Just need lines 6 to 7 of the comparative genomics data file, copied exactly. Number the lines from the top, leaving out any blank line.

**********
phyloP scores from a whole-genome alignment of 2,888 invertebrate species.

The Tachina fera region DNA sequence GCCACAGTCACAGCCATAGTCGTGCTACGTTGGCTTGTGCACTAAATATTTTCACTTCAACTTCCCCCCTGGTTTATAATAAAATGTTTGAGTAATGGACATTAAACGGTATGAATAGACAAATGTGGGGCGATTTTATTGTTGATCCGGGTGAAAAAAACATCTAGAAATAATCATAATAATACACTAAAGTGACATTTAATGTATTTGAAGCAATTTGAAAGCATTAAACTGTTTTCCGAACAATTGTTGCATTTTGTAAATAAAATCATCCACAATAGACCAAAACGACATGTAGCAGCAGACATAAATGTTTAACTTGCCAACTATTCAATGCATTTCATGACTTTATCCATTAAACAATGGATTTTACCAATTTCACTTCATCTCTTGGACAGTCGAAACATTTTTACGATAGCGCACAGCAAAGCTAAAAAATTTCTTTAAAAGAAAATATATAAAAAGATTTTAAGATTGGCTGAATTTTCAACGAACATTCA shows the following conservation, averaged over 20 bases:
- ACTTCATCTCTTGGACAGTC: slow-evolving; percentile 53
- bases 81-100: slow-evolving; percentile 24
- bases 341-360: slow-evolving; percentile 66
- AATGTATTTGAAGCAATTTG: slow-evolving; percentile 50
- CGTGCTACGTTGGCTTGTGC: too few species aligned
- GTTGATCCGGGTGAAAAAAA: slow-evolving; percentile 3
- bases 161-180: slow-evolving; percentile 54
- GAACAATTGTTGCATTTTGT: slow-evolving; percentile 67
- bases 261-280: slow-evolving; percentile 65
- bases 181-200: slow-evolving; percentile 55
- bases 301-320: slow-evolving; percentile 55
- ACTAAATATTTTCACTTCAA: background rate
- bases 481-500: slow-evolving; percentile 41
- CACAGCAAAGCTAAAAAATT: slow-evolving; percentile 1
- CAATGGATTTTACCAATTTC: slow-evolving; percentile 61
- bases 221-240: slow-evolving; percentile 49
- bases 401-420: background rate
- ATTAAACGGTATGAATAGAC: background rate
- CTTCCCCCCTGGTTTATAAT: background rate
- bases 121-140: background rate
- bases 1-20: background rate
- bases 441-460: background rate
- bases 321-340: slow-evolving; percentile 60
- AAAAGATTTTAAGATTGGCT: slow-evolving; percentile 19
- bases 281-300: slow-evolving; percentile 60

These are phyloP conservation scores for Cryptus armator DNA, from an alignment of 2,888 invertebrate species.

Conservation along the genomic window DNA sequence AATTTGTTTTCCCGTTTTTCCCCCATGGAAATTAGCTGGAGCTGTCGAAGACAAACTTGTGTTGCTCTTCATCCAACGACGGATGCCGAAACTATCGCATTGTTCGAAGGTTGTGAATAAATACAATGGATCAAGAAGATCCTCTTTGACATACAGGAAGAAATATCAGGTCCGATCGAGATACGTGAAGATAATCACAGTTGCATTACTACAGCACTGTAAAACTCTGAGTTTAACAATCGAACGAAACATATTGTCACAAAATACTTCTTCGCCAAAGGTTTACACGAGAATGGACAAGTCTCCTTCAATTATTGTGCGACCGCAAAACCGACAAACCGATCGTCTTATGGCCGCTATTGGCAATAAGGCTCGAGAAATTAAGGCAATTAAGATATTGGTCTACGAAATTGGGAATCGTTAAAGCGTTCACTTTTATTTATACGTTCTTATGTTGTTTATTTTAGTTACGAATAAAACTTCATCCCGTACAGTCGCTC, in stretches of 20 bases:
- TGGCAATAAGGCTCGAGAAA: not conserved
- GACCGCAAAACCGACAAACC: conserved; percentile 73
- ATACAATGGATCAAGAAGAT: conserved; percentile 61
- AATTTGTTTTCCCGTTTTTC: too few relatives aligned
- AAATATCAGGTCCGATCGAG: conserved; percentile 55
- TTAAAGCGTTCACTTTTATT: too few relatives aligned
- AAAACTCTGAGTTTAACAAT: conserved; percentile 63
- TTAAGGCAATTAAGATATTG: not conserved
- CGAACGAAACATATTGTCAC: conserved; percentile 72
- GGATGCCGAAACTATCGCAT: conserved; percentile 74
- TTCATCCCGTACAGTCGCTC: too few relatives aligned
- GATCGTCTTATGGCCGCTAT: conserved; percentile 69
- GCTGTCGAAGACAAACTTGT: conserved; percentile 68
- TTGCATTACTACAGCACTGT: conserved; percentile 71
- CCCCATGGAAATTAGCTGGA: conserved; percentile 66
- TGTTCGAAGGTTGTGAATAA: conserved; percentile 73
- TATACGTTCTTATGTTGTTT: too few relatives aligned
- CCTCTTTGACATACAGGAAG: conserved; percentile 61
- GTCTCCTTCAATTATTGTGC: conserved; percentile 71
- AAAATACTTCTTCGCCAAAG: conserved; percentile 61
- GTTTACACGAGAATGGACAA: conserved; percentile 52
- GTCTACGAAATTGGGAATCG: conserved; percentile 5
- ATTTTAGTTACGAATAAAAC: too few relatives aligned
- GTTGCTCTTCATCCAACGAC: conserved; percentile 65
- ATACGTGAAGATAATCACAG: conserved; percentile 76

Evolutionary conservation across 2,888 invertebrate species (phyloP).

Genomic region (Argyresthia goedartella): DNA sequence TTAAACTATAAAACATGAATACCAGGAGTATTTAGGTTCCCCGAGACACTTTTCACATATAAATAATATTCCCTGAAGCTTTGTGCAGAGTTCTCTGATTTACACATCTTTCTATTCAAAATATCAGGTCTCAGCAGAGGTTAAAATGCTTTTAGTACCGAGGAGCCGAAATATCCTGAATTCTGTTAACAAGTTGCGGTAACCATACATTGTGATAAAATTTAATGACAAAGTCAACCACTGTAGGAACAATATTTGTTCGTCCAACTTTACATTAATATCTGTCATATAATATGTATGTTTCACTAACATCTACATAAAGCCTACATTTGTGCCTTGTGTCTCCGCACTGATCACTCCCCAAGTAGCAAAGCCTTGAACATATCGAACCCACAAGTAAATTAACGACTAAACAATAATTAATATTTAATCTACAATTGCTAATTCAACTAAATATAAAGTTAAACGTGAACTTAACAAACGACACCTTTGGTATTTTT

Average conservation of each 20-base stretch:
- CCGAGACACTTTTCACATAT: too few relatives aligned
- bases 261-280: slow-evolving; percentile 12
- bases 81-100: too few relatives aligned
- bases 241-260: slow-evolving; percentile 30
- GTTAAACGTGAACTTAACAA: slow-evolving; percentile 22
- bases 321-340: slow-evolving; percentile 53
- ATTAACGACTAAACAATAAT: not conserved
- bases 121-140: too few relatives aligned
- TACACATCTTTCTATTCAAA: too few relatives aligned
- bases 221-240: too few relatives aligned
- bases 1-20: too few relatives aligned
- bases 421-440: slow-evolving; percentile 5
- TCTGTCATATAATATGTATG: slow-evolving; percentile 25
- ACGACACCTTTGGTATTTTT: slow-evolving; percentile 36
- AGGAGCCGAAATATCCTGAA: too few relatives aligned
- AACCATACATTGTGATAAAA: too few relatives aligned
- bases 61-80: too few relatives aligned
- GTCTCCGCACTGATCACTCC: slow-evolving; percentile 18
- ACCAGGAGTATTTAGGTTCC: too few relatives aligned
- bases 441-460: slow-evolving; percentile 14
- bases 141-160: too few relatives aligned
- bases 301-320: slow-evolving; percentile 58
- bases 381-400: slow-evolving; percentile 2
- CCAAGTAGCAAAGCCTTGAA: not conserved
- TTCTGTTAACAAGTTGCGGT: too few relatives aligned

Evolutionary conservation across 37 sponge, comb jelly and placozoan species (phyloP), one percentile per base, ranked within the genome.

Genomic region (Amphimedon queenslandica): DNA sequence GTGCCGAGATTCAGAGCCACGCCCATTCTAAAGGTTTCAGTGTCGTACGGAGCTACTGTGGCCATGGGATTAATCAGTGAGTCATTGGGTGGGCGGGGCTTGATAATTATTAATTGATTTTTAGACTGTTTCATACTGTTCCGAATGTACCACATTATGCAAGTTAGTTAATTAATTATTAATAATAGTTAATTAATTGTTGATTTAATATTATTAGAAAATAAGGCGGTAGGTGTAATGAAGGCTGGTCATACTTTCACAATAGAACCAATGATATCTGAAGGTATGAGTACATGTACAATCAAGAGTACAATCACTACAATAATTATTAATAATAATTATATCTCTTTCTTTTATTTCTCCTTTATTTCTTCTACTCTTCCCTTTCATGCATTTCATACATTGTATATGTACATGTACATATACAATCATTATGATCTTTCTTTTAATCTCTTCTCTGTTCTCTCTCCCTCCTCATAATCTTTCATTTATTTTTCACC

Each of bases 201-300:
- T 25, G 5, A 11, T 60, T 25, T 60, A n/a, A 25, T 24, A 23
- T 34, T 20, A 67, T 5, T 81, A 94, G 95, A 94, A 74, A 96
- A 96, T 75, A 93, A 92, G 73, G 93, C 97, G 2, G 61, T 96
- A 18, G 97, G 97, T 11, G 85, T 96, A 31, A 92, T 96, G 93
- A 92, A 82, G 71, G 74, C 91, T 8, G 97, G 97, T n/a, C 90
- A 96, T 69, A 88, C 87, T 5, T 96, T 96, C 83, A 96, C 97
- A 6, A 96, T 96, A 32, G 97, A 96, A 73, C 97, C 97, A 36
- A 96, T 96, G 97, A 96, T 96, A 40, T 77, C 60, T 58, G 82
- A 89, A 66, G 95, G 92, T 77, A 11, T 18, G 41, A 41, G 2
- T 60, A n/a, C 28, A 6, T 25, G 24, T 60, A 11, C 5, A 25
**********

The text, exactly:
- AATGTATTTGAAGCAATTTG: slow-evolving; percentile 50
- CGTGCTACGTTGGCTTGTGC: too few species aligned